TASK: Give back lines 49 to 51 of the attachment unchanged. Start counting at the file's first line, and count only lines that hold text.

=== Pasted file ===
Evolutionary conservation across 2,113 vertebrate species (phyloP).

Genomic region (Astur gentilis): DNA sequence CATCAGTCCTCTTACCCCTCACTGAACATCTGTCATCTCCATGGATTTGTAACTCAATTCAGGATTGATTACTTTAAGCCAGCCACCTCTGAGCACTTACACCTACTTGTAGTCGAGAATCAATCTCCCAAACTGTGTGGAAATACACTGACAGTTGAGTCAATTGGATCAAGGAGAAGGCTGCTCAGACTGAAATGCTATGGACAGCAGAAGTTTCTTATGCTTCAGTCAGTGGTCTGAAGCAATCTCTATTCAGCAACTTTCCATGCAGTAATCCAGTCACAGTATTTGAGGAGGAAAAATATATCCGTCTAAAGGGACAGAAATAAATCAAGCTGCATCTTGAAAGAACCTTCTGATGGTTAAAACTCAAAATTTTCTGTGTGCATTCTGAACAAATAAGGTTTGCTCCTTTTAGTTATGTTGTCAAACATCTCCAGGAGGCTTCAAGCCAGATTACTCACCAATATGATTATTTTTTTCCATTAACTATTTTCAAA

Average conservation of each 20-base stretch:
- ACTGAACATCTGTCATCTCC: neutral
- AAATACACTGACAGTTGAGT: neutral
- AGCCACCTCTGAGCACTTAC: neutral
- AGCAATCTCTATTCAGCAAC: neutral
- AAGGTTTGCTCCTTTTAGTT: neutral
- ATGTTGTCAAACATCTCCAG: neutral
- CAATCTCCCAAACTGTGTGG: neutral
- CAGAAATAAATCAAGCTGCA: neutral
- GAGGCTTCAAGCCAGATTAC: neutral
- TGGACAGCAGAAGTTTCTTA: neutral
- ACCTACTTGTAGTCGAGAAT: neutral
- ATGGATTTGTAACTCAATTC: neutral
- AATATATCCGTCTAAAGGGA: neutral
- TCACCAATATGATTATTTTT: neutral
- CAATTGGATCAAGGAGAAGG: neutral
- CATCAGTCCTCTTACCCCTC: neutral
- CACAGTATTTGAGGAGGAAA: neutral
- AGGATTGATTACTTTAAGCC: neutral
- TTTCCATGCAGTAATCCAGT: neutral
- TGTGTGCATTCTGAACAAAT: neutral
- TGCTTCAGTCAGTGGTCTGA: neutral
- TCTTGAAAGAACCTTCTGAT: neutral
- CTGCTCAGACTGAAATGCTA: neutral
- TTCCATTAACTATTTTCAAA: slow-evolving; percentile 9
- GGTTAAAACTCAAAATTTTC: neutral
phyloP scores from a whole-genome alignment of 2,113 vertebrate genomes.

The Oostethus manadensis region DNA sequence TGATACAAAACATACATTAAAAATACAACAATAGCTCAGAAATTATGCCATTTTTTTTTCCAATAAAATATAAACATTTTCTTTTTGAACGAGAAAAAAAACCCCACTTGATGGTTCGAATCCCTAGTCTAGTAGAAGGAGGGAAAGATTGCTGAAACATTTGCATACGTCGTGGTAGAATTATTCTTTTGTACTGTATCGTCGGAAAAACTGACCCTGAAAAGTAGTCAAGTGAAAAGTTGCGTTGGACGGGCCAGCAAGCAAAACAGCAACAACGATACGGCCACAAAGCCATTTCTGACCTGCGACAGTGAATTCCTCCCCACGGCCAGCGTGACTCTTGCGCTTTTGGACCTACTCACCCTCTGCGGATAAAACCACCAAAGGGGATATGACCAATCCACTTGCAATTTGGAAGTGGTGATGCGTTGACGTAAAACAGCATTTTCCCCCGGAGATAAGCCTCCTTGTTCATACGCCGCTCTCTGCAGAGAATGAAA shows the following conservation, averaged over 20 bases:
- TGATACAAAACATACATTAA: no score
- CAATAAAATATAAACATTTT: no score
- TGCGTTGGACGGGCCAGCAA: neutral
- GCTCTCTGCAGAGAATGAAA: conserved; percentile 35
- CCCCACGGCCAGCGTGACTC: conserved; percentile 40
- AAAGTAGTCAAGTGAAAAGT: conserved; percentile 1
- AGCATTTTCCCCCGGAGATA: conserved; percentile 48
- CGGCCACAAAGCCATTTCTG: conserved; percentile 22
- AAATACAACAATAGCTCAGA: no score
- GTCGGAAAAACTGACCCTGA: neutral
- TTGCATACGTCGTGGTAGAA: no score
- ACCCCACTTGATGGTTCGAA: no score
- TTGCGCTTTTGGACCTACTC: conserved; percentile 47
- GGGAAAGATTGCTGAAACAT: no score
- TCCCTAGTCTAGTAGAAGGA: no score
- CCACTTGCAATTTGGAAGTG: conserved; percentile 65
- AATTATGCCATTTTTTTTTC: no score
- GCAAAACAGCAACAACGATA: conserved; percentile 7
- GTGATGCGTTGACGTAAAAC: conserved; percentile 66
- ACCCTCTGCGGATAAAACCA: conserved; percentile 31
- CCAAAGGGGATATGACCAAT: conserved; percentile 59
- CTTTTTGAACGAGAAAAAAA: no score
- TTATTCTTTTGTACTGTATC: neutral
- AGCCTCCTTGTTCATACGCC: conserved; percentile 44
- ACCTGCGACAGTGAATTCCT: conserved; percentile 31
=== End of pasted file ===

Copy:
- GTGATGCGTTGACGTAAAAC: conserved; percentile 66
- ACCCTCTGCGGATAAAACCA: conserved; percentile 31
- CCAAAGGGGATATGACCAAT: conserved; percentile 59